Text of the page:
Virtues, character and body condition were the selection criteria. Despite the limitations imposed on Chinese concubines, there are several examples in history
Pope Leo VI
Pope Leo VI was Pope for just over seven months, from June 928 to his death in February 929. His pontificate occurred during the period known as the Saeculum obscurum. Leo VI was born into a Roman family, his father was Christophorus, Primicerius under Pope John VIII around the year 876. Tradition has it. Just prior to his election as pope, Leo had been serving as the Cardinal-Priest of the church of Santa Susanna. Leo was elected pope during a period of anarchy, he was chosen by the senatrix Marozia, who had gained control of Rome via the domination of her husband Guy, Margrave of Tuscany, who had ordered the imprisonment and death of Leo’s predecessor, Pope John X. During his brief pontificate, Leo confirmed the decisions of the Synod of Split, he completed his predecessor’s investigations into the ecclesiastical situation in Dalmatia, proceeded to give the pallium to John, Archbishop of Salona, ordered all the bishops of Dalmatia to obey him. He ordered the Bishop of Nona and others to limit themselves to the extent of their dioceses.
Leo issued a ban on castrati entering into a union of marriage. He issued an appeal for help against the Arab raiders who were threatening Rome, stating that: ”Whoever died faithful in this struggle will not see himself refused entry into the heavenly kingdom.” The French chronicler Flodoard said of him: ”Through the virtue of Peter, Leo the sixth was taken and received, he was preserved for seven months and five days, like his predecessors, he joined the company of the prophets.” Leo died in February 929, was succeeded by Pope Stephen VII. He was buried at St. Peter’s Basilica. Mann, Horace K; the Lives of the Popes in the Early Middle Ages, Vol. IV: The Popes in the Days of Feudal Anarchy, 891-999 Entry on Leo VI in the Catholic Encyclopedia Catholic Forum: Leo VI New Catholic Dictionary: Leo VI
The Counter-Reformation called the Catholic Reformation or the Catholic Revival, was the period of Catholic resurgence, initiated in response to the Protestant Reformation. It began with the Council of Trent and ended with the 1781 Patent of Toleration, although smaller expulsions of Protestants continued into the 19th century. Initiated to preserve the power and material wealth enjoyed by the Catholic Church and to present a theological and material challenge to Reformation, the Counter-Reformation was a comprehensive effort composed of apologetic and polemical documents, ecclesiastical reconfiguration as decreed by the Council of Trent, a series of wars, political maneuvering including the efforts of Imperial Diets of the Holy Roman Empire, exiling of Protestant populations, confiscation of Protestant children for Catholic institutionalized upbringing, heresy trials and the Inquisition, anti-corruption efforts, spiritual movements, the founding of new religious orders; such reforms included the foundation of seminaries for the proper training of priests in the spiritual life and the theological traditions of the church, the reform of religious life by returning orders to their spiritual foundations, new spiritual movements focusing on the devotional life and a personal relationship with Christ, including the Spanish mystics and the French school of spirituality.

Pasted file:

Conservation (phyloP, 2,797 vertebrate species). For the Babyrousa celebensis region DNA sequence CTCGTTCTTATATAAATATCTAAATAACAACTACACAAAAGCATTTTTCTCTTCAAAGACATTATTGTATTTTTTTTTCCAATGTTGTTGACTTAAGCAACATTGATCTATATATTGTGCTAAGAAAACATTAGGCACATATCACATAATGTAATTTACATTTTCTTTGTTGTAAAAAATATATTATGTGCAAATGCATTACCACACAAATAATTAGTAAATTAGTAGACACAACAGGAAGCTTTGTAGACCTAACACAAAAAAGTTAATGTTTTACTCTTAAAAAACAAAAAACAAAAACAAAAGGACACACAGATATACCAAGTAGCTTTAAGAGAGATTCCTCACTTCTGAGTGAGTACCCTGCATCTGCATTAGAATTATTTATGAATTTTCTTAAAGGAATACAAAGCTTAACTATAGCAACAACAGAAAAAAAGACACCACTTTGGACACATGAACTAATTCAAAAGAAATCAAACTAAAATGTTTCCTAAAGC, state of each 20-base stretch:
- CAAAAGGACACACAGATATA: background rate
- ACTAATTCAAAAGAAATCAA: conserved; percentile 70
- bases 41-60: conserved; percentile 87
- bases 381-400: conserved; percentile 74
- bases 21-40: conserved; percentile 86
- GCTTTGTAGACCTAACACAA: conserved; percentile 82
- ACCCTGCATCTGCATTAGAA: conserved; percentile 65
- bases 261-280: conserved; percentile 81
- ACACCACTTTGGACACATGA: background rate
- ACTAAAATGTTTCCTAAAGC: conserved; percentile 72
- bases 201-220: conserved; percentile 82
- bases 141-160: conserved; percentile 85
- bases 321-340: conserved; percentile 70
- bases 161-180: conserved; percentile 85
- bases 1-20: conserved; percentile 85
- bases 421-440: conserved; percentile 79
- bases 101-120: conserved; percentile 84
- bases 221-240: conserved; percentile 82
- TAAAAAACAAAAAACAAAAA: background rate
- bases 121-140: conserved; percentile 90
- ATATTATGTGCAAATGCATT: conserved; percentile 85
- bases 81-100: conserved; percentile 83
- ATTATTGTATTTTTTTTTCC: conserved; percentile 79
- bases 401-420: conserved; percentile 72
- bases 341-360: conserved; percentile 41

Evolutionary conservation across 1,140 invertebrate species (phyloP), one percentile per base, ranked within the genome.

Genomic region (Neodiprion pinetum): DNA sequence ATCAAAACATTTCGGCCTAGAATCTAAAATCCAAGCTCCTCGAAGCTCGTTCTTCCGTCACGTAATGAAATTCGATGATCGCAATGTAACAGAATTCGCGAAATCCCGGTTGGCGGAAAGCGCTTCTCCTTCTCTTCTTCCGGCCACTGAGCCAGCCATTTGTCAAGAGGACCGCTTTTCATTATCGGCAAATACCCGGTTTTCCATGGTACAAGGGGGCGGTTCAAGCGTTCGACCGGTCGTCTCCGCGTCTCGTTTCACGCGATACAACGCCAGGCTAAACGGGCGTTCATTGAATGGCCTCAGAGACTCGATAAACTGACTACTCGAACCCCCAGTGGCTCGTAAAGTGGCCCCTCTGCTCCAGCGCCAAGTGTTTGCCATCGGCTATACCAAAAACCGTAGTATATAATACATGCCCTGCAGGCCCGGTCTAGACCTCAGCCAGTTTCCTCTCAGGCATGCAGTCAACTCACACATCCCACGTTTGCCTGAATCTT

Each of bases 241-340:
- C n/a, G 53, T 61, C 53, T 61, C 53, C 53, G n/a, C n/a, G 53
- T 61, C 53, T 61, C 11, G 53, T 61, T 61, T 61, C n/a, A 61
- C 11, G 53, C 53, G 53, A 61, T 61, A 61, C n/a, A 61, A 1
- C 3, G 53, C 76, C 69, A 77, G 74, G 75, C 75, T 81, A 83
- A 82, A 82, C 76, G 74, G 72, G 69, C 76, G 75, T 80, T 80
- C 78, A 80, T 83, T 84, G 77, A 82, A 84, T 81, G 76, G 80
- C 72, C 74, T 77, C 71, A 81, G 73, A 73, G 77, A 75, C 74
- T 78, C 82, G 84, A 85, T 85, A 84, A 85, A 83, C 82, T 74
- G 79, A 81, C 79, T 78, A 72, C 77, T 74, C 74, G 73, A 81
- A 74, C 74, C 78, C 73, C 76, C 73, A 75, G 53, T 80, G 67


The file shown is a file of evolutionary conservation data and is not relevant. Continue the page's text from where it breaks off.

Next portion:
It involved political activities that included the Roman Inquisition and the expulsion of hundreds of thousands of Protestants. One primary emphasis of the Counter-Reformation was a mission to reach parts of the world, colonized as predominantly Catholic and try to reconvert areas such as Sweden and England that were at one time Catholic, but had been Protestantized during the Reformation. Various Counter-Reformation theologians focused only on defending doctrinal positions such as the sacraments and pious practices that were attacked by the Protestant reformers, up to the Second Vatican Council in 1962–1965. One of the "most dramatic moments" at that council was the intervention of Belgian Bishop Émile-Joseph De Smed when, during the debate on the nature of the church, he called for an end to the "triumphalism and juridicism" that had typified the church in the previous centuries. Key events of the period include: the Council of Trent; the 1530 Confutatio Augustana was the Catholic response to the Augsburg Confession.